GritQL Reference

Grit is a query language for searching and modifying codebases.

The root of a Grit query is a pattern.
A pattern can be a code snippet surrounded in backticks.
Code snippets can contain metavariables prefixed with $.
The anonymous metavariable can be bound to without a name.
$... is a spread metavariable that matches 0 or more nodes.
AST nodes can also be used as patterns.
AST nodes can specify fields, where each field value is bound to a pattern or metavariable.
`console.log($message)` =>
A rewrite is a pattern followed by a => followed by a pattern. Rewrites are usable as patterns.
$x => .

The . is an empty/null pattern, it replaces the matched node with nothing.

Regular expressions can be used as patterns, prefixed with r" and followed by capture variables.
$list = [1, 2, 3]
$one = $list[0]
$three = $list[-1]
Lists can be accessed via index, where negative indices count from the end of the list.
$map = { a: 1, b: 2, c: 3 }
$c = $map.c
Maps can be accessed via dot notation. Map keys must be strings.
or {`console.log`, `console.warn`}
Compound patterns can be combined with and, or, and any clauses.
not `console.log`
not clauses can be used to negate a pattern.
maybe `console.log`
maybe clauses can be used to optionally match against a pattern, without failing the query.
contains `console`
contains clauses can be used to match any node that contains a specific pattern by traversing downwards through the syntax tree.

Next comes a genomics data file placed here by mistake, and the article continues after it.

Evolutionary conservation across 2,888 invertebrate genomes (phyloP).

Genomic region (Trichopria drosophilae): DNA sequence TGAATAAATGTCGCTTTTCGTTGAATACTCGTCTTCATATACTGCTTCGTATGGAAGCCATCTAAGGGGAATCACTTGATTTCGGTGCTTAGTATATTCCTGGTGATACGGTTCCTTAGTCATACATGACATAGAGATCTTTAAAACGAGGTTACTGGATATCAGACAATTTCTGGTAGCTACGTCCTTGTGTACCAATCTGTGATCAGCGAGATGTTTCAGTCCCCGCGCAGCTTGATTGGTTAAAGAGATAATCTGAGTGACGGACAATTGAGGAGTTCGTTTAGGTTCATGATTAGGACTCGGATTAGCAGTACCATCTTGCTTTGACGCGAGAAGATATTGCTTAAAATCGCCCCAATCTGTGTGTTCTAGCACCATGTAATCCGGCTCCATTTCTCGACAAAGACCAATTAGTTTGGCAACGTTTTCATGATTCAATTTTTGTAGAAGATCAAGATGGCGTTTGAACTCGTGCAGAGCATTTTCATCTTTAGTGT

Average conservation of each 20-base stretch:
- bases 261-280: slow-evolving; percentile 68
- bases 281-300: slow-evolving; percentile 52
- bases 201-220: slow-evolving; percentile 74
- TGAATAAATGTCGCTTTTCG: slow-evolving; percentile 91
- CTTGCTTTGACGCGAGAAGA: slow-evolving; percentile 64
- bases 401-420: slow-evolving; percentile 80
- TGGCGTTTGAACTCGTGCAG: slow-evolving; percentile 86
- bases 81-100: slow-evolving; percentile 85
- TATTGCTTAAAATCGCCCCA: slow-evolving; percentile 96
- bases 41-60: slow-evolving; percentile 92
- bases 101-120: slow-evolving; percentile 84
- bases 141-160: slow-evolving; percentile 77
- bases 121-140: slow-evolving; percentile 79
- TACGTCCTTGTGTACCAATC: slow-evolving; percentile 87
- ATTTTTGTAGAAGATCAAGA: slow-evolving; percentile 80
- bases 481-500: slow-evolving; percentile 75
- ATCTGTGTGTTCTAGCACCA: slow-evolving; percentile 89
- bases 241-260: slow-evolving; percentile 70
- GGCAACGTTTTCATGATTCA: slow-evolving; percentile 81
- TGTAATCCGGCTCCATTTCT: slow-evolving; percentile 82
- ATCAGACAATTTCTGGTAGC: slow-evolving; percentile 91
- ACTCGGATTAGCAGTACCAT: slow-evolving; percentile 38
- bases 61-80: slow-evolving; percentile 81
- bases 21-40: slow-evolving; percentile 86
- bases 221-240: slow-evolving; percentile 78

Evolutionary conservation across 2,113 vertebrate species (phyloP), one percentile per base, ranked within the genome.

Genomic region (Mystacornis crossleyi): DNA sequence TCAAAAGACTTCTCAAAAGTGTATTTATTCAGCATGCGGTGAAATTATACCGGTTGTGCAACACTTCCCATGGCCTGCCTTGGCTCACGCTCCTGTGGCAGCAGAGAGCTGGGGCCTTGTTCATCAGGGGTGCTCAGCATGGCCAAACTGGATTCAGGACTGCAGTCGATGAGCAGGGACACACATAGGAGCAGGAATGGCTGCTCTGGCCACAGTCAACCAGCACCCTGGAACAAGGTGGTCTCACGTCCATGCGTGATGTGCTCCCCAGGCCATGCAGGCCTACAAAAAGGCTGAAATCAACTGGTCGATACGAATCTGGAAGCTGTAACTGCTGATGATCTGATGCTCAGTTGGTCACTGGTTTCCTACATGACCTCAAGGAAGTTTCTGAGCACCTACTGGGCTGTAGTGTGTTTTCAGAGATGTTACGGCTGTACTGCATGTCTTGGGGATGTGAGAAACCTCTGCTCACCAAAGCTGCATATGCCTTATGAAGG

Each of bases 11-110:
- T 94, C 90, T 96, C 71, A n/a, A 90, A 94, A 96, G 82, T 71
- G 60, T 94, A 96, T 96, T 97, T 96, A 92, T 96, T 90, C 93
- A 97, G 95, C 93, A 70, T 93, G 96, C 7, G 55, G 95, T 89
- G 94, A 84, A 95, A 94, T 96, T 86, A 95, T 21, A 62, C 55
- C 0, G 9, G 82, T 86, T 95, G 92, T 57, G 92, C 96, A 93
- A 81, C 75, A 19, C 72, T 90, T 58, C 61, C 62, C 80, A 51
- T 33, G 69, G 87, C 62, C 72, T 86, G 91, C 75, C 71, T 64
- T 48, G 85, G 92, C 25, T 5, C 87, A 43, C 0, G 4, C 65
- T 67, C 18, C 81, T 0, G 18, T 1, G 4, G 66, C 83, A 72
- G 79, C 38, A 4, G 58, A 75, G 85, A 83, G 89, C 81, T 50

within `function() { $_ }`
within clauses search up the syntax tree for a matching node.
after `console.warn($_)`

after clauses search for a pattern that occurs after another pattern.

`console.log($message)` as $log
as clauses can assign a pattern to a metavariable.
$statements <: some `console.log($_)`
some matches lists where at least one element matches a pattern.
`console.log($message)` where { ... }
A where clause can be added after a pattern to introduce conditions that restrict when the pattern matches.
`console.log($message)` where {
  $message <: "Hello world"
Inside the where clause, the <: operator is used to match metavariables against a pattern.
`console.log($_)` where {
  $new = "Hello world"
} => `console.log($new)`
The where block can also assign values to metavariables using =. Variables can be lists, code snippets, or strings.
`console.log($message)` where {
  $new = "Hello",
  $new += "world"
} => $new
Strings and lists can be appended to using +=. (ex. )
`function() { $body }` where {
  $body <: contains bubble {
    `console.log($body)` =>
The default scope of a GritQL pattern is global. The bubble clause can be used to create a new scope within which all metavariables are isolated from surrounding code.
`function $name() { $body }` where {
  $body <: contains bubble($name) {
    `console.log($message)` =>
    `console.warn($message, $name)`
The bubble clause optionally accepts arguments, which can be used to "pierce" the bubble by allowing metavariables to preserve the values they had outside the bubble scope.
`console.log` limit 10
The limit clause can be used to limit the number of files returned by a query.
// this is a comment
Comments in GritQL start with // and are ignored by the parser.
sequential {
  `console.log` => `console.error`,
  `console.warn` => ``
sequential clauses can be used to contain multiple patterns that are applied to the same file in order.
function custom_example($name) {
  return `name: $name`
Custom functions can be used to define reusable right-side values.
function mod($value) js {
  return $value % 2
Custom functions be written in JavaScript by adding the js keyword parameters.